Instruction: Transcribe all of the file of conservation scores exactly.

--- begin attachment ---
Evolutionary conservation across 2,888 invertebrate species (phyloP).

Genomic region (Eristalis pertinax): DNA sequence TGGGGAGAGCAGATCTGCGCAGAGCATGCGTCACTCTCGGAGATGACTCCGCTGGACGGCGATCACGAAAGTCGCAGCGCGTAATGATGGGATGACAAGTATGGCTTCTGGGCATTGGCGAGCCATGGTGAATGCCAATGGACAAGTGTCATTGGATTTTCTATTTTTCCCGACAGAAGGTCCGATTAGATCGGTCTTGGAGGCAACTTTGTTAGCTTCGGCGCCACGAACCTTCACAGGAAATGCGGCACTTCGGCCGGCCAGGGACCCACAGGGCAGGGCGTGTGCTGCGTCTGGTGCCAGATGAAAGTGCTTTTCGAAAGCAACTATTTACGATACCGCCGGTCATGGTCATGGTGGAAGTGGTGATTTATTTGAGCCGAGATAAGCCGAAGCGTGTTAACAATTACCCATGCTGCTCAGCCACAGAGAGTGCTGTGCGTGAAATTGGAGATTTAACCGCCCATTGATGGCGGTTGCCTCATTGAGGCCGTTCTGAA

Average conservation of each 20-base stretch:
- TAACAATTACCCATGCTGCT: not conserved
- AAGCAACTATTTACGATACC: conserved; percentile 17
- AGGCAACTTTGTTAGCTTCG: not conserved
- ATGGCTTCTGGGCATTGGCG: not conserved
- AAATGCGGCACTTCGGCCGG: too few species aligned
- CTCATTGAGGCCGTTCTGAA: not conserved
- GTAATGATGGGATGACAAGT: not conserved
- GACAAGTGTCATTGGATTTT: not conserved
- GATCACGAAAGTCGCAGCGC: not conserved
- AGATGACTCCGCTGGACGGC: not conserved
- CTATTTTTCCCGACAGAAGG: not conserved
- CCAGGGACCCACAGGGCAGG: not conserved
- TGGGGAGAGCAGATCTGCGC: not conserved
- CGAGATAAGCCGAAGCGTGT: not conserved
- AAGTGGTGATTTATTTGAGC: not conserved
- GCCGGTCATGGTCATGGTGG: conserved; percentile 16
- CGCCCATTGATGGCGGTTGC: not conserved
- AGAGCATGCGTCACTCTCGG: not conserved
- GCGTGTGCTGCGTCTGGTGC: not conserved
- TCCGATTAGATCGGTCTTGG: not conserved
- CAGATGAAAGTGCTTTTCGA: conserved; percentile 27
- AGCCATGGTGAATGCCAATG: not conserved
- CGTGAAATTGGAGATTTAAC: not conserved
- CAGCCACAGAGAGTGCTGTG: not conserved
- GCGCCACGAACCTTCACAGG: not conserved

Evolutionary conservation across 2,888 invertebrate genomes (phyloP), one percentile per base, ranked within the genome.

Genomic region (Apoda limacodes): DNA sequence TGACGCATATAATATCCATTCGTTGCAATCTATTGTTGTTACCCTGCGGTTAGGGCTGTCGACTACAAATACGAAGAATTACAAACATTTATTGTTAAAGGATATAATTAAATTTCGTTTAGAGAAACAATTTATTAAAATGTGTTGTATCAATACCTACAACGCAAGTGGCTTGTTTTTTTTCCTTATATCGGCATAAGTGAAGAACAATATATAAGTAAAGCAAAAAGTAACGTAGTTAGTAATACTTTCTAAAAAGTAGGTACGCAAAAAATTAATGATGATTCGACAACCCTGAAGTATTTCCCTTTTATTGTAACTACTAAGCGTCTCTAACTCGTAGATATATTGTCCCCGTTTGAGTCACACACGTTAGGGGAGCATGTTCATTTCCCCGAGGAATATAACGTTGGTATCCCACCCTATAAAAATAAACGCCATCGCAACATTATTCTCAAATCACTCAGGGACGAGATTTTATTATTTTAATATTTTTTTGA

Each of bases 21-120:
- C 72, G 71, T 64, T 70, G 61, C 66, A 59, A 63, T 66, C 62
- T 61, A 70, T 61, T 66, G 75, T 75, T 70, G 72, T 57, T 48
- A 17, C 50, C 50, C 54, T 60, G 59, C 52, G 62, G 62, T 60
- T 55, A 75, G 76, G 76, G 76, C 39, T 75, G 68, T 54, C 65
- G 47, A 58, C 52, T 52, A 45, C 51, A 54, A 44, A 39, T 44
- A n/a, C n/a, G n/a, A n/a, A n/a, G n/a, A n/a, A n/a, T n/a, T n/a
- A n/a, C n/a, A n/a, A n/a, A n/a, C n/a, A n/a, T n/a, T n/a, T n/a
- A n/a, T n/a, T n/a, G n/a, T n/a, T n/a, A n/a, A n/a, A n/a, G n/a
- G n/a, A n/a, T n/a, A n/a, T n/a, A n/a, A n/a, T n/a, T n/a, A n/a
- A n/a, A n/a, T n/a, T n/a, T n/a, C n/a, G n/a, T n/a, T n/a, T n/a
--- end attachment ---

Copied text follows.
Evolutionary conservation across 2,888 invertebrate species (phyloP).

Genomic region (Eristalis pertinax): DNA sequence TGGGGAGAGCAGATCTGCGCAGAGCATGCGTCACTCTCGGAGATGACTCCGCTGGACGGCGATCACGAAAGTCGCAGCGCGTAATGATGGGATGACAAGTATGGCTTCTGGGCATTGGCGAGCCATGGTGAATGCCAATGGACAAGTGTCATTGGATTTTCTATTTTTCCCGACAGAAGGTCCGATTAGATCGGTCTTGGAGGCAACTTTGTTAGCTTCGGCGCCACGAACCTTCACAGGAAATGCGGCACTTCGGCCGGCCAGGGACCCACAGGGCAGGGCGTGTGCTGCGTCTGGTGCCAGATGAAAGTGCTTTTCGAAAGCAACTATTTACGATACCGCCGGTCATGGTCATGGTGGAAGTGGTGATTTATTTGAGCCGAGATAAGCCGAAGCGTGTTAACAATTACCCATGCTGCTCAGCCACAGAGAGTGCTGTGCGTGAAATTGGAGATTTAACCGCCCATTGATGGCGGTTGCCTCATTGAGGCCGTTCTGAA

Average conservation of each 20-base stretch:
- TAACAATTACCCATGCTGCT: not conserved
- AAGCAACTATTTACGATACC: conserved; percentile 17
- AGGCAACTTTGTTAGCTTCG: not conserved
- ATGGCTTCTGGGCATTGGCG: not conserved
- AAATGCGGCACTTCGGCCGG: too few species aligned
- CTCATTGAGGCCGTTCTGAA: not conserved
- GTAATGATGGGATGACAAGT: not conserved
- GACAAGTGTCATTGGATTTT: not conserved
- GATCACGAAAGTCGCAGCGC: not conserved
- AGATGACTCCGCTGGACGGC: not conserved
- CTATTTTTCCCGACAGAAGG: not conserved
- CCAGGGACCCACAGGGCAGG: not conserved
- TGGGGAGAGCAGATCTGCGC: not conserved
- CGAGATAAGCCGAAGCGTGT: not conserved
- AAGTGGTGATTTATTTGAGC: not conserved
- GCCGGTCATGGTCATGGTGG: conserved; percentile 16
- CGCCCATTGATGGCGGTTGC: not conserved
- AGAGCATGCGTCACTCTCGG: not conserved
- GCGTGTGCTGCGTCTGGTGC: not conserved
- TCCGATTAGATCGGTCTTGG: not conserved
- CAGATGAAAGTGCTTTTCGA: conserved; percentile 27
- AGCCATGGTGAATGCCAATG: not conserved
- CGTGAAATTGGAGATTTAAC: not conserved
- CAGCCACAGAGAGTGCTGTG: not conserved
- GCGCCACGAACCTTCACAGG: not conserved

Evolutionary conservation across 2,888 invertebrate genomes (phyloP), one percentile per base, ranked within the genome.

Genomic region (Apoda limacodes): DNA sequence TGACGCATATAATATCCATTCGTTGCAATCTATTGTTGTTACCCTGCGGTTAGGGCTGTCGACTACAAATACGAAGAATTACAAACATTTATTGTTAAAGGATATAATTAAATTTCGTTTAGAGAAACAATTTATTAAAATGTGTTGTATCAATACCTACAACGCAAGTGGCTTGTTTTTTTTCCTTATATCGGCATAAGTGAAGAACAATATATAAGTAAAGCAAAAAGTAACGTAGTTAGTAATACTTTCTAAAAAGTAGGTACGCAAAAAATTAATGATGATTCGACAACCCTGAAGTATTTCCCTTTTATTGTAACTACTAAGCGTCTCTAACTCGTAGATATATTGTCCCCGTTTGAGTCACACACGTTAGGGGAGCATGTTCATTTCCCCGAGGAATATAACGTTGGTATCCCACCCTATAAAAATAAACGCCATCGCAACATTATTCTCAAATCACTCAGGGACGAGATTTTATTATTTTAATATTTTTTTGA

Each of bases 21-120:
- C 72, G 71, T 64, T 70, G 61, C 66, A 59, A 63, T 66, C 62
- T 61, A 70, T 61, T 66, G 75, T 75, T 70, G 72, T 57, T 48
- A 17, C 50, C 50, C 54, T 60, G 59, C 52, G 62, G 62, T 60
- T 55, A 75, G 76, G 76, G 76, C 39, T 75, G 68, T 54, C 65
- G 47, A 58, C 52, T 52, A 45, C 51, A 54, A 44, A 39, T 44
- A n/a, C n/a, G n/a, A n/a, A n/a, G n/a, A n/a, A n/a, T n/a, T n/a
- A n/a, C n/a, A n/a, A n/a, A n/a, C n/a, A n/a, T n/a, T n/a, T n/a
- A n/a, T n/a, T n/a, G n/a, T n/a, T n/a, A n/a, A n/a, A n/a, G n/a
- G n/a, A n/a, T n/a, A n/a, T n/a, A n/a, A n/a, T n/a, T n/a, A n/a
- A n/a, A n/a, T n/a, T n/a, T n/a, C n/a, G n/a, T n/a, T n/a, T n/a